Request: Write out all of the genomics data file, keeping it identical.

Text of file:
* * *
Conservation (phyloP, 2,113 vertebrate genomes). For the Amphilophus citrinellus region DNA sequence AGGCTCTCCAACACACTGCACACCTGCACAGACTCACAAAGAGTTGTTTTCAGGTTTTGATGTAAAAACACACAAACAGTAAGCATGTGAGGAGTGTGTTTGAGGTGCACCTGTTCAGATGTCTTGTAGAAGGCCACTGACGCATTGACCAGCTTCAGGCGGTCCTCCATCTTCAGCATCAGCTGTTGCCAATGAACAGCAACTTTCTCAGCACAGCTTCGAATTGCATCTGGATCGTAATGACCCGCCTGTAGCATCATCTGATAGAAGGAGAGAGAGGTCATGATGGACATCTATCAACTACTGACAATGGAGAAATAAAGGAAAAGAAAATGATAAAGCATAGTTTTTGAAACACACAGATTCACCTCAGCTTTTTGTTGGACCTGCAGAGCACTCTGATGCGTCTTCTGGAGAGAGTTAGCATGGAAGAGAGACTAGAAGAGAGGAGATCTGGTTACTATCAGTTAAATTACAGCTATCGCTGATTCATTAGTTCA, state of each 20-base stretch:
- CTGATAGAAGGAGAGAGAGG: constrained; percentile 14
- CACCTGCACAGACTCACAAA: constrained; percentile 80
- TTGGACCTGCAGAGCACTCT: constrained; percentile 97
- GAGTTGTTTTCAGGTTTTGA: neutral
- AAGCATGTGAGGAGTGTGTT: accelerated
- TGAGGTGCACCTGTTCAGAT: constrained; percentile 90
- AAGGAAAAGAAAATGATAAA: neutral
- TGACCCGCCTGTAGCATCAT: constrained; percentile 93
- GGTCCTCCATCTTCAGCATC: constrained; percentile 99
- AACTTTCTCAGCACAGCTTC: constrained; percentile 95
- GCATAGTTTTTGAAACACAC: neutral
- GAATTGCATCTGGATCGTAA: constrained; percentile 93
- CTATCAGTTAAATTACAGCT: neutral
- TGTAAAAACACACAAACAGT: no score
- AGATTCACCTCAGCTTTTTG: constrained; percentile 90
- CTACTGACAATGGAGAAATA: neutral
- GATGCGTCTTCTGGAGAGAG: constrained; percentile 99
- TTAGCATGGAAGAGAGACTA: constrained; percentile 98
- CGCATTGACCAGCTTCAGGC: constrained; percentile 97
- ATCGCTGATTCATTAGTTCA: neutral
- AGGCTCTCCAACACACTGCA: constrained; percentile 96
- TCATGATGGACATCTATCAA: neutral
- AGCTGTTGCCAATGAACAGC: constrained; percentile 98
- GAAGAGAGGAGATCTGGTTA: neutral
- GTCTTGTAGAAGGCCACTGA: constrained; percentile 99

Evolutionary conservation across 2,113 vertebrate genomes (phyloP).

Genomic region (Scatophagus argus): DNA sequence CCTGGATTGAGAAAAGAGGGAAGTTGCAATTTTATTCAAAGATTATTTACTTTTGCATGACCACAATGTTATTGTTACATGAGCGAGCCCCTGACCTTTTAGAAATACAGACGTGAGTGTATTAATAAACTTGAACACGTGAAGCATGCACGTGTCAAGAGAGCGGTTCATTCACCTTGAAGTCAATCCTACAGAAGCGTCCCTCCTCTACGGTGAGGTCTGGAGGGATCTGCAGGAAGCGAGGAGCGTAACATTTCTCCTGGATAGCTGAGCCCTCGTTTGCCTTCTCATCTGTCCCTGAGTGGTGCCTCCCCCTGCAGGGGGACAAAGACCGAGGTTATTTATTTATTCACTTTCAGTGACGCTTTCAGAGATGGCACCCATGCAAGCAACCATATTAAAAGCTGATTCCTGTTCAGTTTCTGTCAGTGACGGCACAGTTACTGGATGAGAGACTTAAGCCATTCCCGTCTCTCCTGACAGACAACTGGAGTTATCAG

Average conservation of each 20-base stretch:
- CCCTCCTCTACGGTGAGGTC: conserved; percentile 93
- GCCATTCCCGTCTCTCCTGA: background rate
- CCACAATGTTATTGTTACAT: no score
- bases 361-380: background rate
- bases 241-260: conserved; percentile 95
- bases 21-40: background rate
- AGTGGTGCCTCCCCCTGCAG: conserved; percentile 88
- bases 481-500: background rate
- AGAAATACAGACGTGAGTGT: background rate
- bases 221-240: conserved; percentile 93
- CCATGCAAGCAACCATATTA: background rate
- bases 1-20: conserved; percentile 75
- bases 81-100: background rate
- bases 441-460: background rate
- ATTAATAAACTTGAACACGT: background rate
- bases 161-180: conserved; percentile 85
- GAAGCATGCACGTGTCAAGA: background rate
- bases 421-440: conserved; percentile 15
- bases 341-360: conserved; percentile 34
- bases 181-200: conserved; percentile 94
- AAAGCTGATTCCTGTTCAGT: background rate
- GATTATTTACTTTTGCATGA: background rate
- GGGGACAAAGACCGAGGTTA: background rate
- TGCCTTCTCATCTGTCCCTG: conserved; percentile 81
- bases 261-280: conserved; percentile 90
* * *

Conservation (phyloP, 2,113 vertebrate genomes). For the Amphilophus citrinellus region DNA sequence AGGCTCTCCAACACACTGCACACCTGCACAGACTCACAAAGAGTTGTTTTCAGGTTTTGATGTAAAAACACACAAACAGTAAGCATGTGAGGAGTGTGTTTGAGGTGCACCTGTTCAGATGTCTTGTAGAAGGCCACTGACGCATTGACCAGCTTCAGGCGGTCCTCCATCTTCAGCATCAGCTGTTGCCAATGAACAGCAACTTTCTCAGCACAGCTTCGAATTGCATCTGGATCGTAATGACCCGCCTGTAGCATCATCTGATAGAAGGAGAGAGAGGTCATGATGGACATCTATCAACTACTGACAATGGAGAAATAAAGGAAAAGAAAATGATAAAGCATAGTTTTTGAAACACACAGATTCACCTCAGCTTTTTGTTGGACCTGCAGAGCACTCTGATGCGTCTTCTGGAGAGAGTTAGCATGGAAGAGAGACTAGAAGAGAGGAGATCTGGTTACTATCAGTTAAATTACAGCTATCGCTGATTCATTAGTTCA, state of each 20-base stretch:
- CTGATAGAAGGAGAGAGAGG: constrained; percentile 14
- CACCTGCACAGACTCACAAA: constrained; percentile 80
- TTGGACCTGCAGAGCACTCT: constrained; percentile 97
- GAGTTGTTTTCAGGTTTTGA: neutral
- AAGCATGTGAGGAGTGTGTT: accelerated
- TGAGGTGCACCTGTTCAGAT: constrained; percentile 90
- AAGGAAAAGAAAATGATAAA: neutral
- TGACCCGCCTGTAGCATCAT: constrained; percentile 93
- GGTCCTCCATCTTCAGCATC: constrained; percentile 99
- AACTTTCTCAGCACAGCTTC: constrained; percentile 95
- GCATAGTTTTTGAAACACAC: neutral
- GAATTGCATCTGGATCGTAA: constrained; percentile 93
- CTATCAGTTAAATTACAGCT: neutral
- TGTAAAAACACACAAACAGT: no score
- AGATTCACCTCAGCTTTTTG: constrained; percentile 90
- CTACTGACAATGGAGAAATA: neutral
- GATGCGTCTTCTGGAGAGAG: constrained; percentile 99
- TTAGCATGGAAGAGAGACTA: constrained; percentile 98
- CGCATTGACCAGCTTCAGGC: constrained; percentile 97
- ATCGCTGATTCATTAGTTCA: neutral
- AGGCTCTCCAACACACTGCA: constrained; percentile 96
- TCATGATGGACATCTATCAA: neutral
- AGCTGTTGCCAATGAACAGC: constrained; percentile 98
- GAAGAGAGGAGATCTGGTTA: neutral
- GTCTTGTAGAAGGCCACTGA: constrained; percentile 99

Evolutionary conservation across 2,113 vertebrate genomes (phyloP).

Genomic region (Scatophagus argus): DNA sequence CCTGGATTGAGAAAAGAGGGAAGTTGCAATTTTATTCAAAGATTATTTACTTTTGCATGACCACAATGTTATTGTTACATGAGCGAGCCCCTGACCTTTTAGAAATACAGACGTGAGTGTATTAATAAACTTGAACACGTGAAGCATGCACGTGTCAAGAGAGCGGTTCATTCACCTTGAAGTCAATCCTACAGAAGCGTCCCTCCTCTACGGTGAGGTCTGGAGGGATCTGCAGGAAGCGAGGAGCGTAACATTTCTCCTGGATAGCTGAGCCCTCGTTTGCCTTCTCATCTGTCCCTGAGTGGTGCCTCCCCCTGCAGGGGGACAAAGACCGAGGTTATTTATTTATTCACTTTCAGTGACGCTTTCAGAGATGGCACCCATGCAAGCAACCATATTAAAAGCTGATTCCTGTTCAGTTTCTGTCAGTGACGGCACAGTTACTGGATGAGAGACTTAAGCCATTCCCGTCTCTCCTGACAGACAACTGGAGTTATCAG

Average conservation of each 20-base stretch:
- CCCTCCTCTACGGTGAGGTC: conserved; percentile 93
- GCCATTCCCGTCTCTCCTGA: background rate
- CCACAATGTTATTGTTACAT: no score
- bases 361-380: background rate
- bases 241-260: conserved; percentile 95
- bases 21-40: background rate
- AGTGGTGCCTCCCCCTGCAG: conserved; percentile 88
- bases 481-500: background rate
- AGAAATACAGACGTGAGTGT: background rate
- bases 221-240: conserved; percentile 93
- CCATGCAAGCAACCATATTA: background rate
- bases 1-20: conserved; percentile 75
- bases 81-100: background rate
- bases 441-460: background rate
- ATTAATAAACTTGAACACGT: background rate
- bases 161-180: conserved; percentile 85
- GAAGCATGCACGTGTCAAGA: background rate
- bases 421-440: conserved; percentile 15
- bases 341-360: conserved; percentile 34
- bases 181-200: conserved; percentile 94
- AAAGCTGATTCCTGTTCAGT: background rate
- GATTATTTACTTTTGCATGA: background rate
- GGGGACAAAGACCGAGGTTA: background rate
- TGCCTTCTCATCTGTCCCTG: conserved; percentile 81
- bases 261-280: conserved; percentile 90